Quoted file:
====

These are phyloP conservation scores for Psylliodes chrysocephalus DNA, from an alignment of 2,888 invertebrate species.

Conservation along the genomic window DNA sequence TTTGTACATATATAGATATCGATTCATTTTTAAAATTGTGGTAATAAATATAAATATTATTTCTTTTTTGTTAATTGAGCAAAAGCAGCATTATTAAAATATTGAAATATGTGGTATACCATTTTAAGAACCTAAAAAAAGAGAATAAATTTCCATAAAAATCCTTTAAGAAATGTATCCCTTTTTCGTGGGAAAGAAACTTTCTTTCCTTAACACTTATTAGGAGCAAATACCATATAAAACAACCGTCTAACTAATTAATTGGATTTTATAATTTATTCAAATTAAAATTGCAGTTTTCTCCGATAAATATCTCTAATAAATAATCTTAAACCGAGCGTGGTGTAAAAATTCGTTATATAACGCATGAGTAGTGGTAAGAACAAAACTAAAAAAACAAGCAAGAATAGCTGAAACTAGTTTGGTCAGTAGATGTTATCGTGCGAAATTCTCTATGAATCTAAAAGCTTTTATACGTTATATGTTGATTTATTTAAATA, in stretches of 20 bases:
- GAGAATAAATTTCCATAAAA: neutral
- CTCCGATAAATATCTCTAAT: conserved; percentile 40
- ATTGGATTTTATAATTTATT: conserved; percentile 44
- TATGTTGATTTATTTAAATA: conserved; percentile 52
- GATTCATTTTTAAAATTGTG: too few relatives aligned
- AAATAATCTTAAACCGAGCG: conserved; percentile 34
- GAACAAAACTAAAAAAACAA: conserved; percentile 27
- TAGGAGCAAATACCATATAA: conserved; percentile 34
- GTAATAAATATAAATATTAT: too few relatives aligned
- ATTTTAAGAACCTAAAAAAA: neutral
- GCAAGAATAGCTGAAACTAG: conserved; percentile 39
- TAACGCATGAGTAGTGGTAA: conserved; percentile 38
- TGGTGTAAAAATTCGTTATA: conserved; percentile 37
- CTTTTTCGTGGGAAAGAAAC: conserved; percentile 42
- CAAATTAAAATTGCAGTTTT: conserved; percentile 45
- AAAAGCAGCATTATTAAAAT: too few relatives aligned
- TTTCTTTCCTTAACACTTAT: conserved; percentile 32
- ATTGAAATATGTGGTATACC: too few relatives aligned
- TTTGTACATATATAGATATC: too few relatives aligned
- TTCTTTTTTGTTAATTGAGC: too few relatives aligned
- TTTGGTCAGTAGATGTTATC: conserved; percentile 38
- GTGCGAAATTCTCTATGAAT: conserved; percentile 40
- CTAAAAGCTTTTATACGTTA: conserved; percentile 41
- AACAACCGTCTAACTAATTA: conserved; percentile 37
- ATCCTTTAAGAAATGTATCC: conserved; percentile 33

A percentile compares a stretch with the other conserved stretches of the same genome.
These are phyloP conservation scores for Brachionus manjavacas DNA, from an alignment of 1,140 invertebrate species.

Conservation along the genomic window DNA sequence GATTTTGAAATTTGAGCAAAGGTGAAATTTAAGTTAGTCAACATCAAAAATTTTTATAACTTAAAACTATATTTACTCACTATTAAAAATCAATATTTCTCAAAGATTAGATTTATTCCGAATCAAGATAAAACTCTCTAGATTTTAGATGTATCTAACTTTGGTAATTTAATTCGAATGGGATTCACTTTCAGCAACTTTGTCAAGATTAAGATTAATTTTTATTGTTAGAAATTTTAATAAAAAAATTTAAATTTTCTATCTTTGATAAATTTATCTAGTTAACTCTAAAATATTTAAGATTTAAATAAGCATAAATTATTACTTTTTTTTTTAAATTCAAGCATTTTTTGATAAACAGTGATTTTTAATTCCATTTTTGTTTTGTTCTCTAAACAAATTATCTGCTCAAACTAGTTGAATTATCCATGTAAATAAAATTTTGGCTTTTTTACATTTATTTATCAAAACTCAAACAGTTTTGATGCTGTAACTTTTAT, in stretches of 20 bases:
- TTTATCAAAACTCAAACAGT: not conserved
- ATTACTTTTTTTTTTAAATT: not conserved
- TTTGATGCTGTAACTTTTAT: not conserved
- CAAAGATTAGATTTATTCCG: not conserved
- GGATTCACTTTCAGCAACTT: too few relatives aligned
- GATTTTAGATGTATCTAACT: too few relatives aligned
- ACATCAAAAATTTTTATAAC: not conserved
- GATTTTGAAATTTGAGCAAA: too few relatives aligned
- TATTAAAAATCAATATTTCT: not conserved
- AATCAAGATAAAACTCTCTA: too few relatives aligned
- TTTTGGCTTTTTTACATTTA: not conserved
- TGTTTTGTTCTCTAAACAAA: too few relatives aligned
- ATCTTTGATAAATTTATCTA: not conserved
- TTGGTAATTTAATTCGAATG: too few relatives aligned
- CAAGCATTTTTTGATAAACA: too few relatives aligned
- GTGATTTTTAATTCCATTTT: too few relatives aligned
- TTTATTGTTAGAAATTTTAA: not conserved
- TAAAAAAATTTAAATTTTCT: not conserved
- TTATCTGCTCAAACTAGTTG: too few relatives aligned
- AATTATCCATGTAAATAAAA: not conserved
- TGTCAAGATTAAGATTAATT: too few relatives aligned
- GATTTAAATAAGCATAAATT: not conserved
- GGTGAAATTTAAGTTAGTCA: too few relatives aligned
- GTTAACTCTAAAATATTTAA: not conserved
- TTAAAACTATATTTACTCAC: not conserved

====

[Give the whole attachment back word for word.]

These are phyloP conservation scores for Psylliodes chrysocephalus DNA, from an alignment of 2,888 invertebrate species.

Conservation along the genomic window DNA sequence TTTGTACATATATAGATATCGATTCATTTTTAAAATTGTGGTAATAAATATAAATATTATTTCTTTTTTGTTAATTGAGCAAAAGCAGCATTATTAAAATATTGAAATATGTGGTATACCATTTTAAGAACCTAAAAAAAGAGAATAAATTTCCATAAAAATCCTTTAAGAAATGTATCCCTTTTTCGTGGGAAAGAAACTTTCTTTCCTTAACACTTATTAGGAGCAAATACCATATAAAACAACCGTCTAACTAATTAATTGGATTTTATAATTTATTCAAATTAAAATTGCAGTTTTCTCCGATAAATATCTCTAATAAATAATCTTAAACCGAGCGTGGTGTAAAAATTCGTTATATAACGCATGAGTAGTGGTAAGAACAAAACTAAAAAAACAAGCAAGAATAGCTGAAACTAGTTTGGTCAGTAGATGTTATCGTGCGAAATTCTCTATGAATCTAAAAGCTTTTATACGTTATATGTTGATTTATTTAAATA, in stretches of 20 bases:
- GAGAATAAATTTCCATAAAA: neutral
- CTCCGATAAATATCTCTAAT: conserved; percentile 40
- ATTGGATTTTATAATTTATT: conserved; percentile 44
- TATGTTGATTTATTTAAATA: conserved; percentile 52
- GATTCATTTTTAAAATTGTG: too few relatives aligned
- AAATAATCTTAAACCGAGCG: conserved; percentile 34
- GAACAAAACTAAAAAAACAA: conserved; percentile 27
- TAGGAGCAAATACCATATAA: conserved; percentile 34
- GTAATAAATATAAATATTAT: too few relatives aligned
- ATTTTAAGAACCTAAAAAAA: neutral
- GCAAGAATAGCTGAAACTAG: conserved; percentile 39
- TAACGCATGAGTAGTGGTAA: conserved; percentile 38
- TGGTGTAAAAATTCGTTATA: conserved; percentile 37
- CTTTTTCGTGGGAAAGAAAC: conserved; percentile 42
- CAAATTAAAATTGCAGTTTT: conserved; percentile 45
- AAAAGCAGCATTATTAAAAT: too few relatives aligned
- TTTCTTTCCTTAACACTTAT: conserved; percentile 32
- ATTGAAATATGTGGTATACC: too few relatives aligned
- TTTGTACATATATAGATATC: too few relatives aligned
- TTCTTTTTTGTTAATTGAGC: too few relatives aligned
- TTTGGTCAGTAGATGTTATC: conserved; percentile 38
- GTGCGAAATTCTCTATGAAT: conserved; percentile 40
- CTAAAAGCTTTTATACGTTA: conserved; percentile 41
- AACAACCGTCTAACTAATTA: conserved; percentile 37
- ATCCTTTAAGAAATGTATCC: conserved; percentile 33

A percentile compares a stretch with the other conserved stretches of the same genome.
These are phyloP conservation scores for Brachionus manjavacas DNA, from an alignment of 1,140 invertebrate species.

Conservation along the genomic window DNA sequence GATTTTGAAATTTGAGCAAAGGTGAAATTTAAGTTAGTCAACATCAAAAATTTTTATAACTTAAAACTATATTTACTCACTATTAAAAATCAATATTTCTCAAAGATTAGATTTATTCCGAATCAAGATAAAACTCTCTAGATTTTAGATGTATCTAACTTTGGTAATTTAATTCGAATGGGATTCACTTTCAGCAACTTTGTCAAGATTAAGATTAATTTTTATTGTTAGAAATTTTAATAAAAAAATTTAAATTTTCTATCTTTGATAAATTTATCTAGTTAACTCTAAAATATTTAAGATTTAAATAAGCATAAATTATTACTTTTTTTTTTAAATTCAAGCATTTTTTGATAAACAGTGATTTTTAATTCCATTTTTGTTTTGTTCTCTAAACAAATTATCTGCTCAAACTAGTTGAATTATCCATGTAAATAAAATTTTGGCTTTTTTACATTTATTTATCAAAACTCAAACAGTTTTGATGCTGTAACTTTTAT, in stretches of 20 bases:
- TTTATCAAAACTCAAACAGT: not conserved
- ATTACTTTTTTTTTTAAATT: not conserved
- TTTGATGCTGTAACTTTTAT: not conserved
- CAAAGATTAGATTTATTCCG: not conserved
- GGATTCACTTTCAGCAACTT: too few relatives aligned
- GATTTTAGATGTATCTAACT: too few relatives aligned
- ACATCAAAAATTTTTATAAC: not conserved
- GATTTTGAAATTTGAGCAAA: too few relatives aligned
- TATTAAAAATCAATATTTCT: not conserved
- AATCAAGATAAAACTCTCTA: too few relatives aligned
- TTTTGGCTTTTTTACATTTA: not conserved
- TGTTTTGTTCTCTAAACAAA: too few relatives aligned
- ATCTTTGATAAATTTATCTA: not conserved
- TTGGTAATTTAATTCGAATG: too few relatives aligned
- CAAGCATTTTTTGATAAACA: too few relatives aligned
- GTGATTTTTAATTCCATTTT: too few relatives aligned
- TTTATTGTTAGAAATTTTAA: not conserved
- TAAAAAAATTTAAATTTTCT: not conserved
- TTATCTGCTCAAACTAGTTG: too few relatives aligned
- AATTATCCATGTAAATAAAA: not conserved
- TGTCAAGATTAAGATTAATT: too few relatives aligned
- GATTTAAATAAGCATAAATT: not conserved
- GGTGAAATTTAAGTTAGTCA: too few relatives aligned
- GTTAACTCTAAAATATTTAA: not conserved
- TTAAAACTATATTTACTCAC: not conserved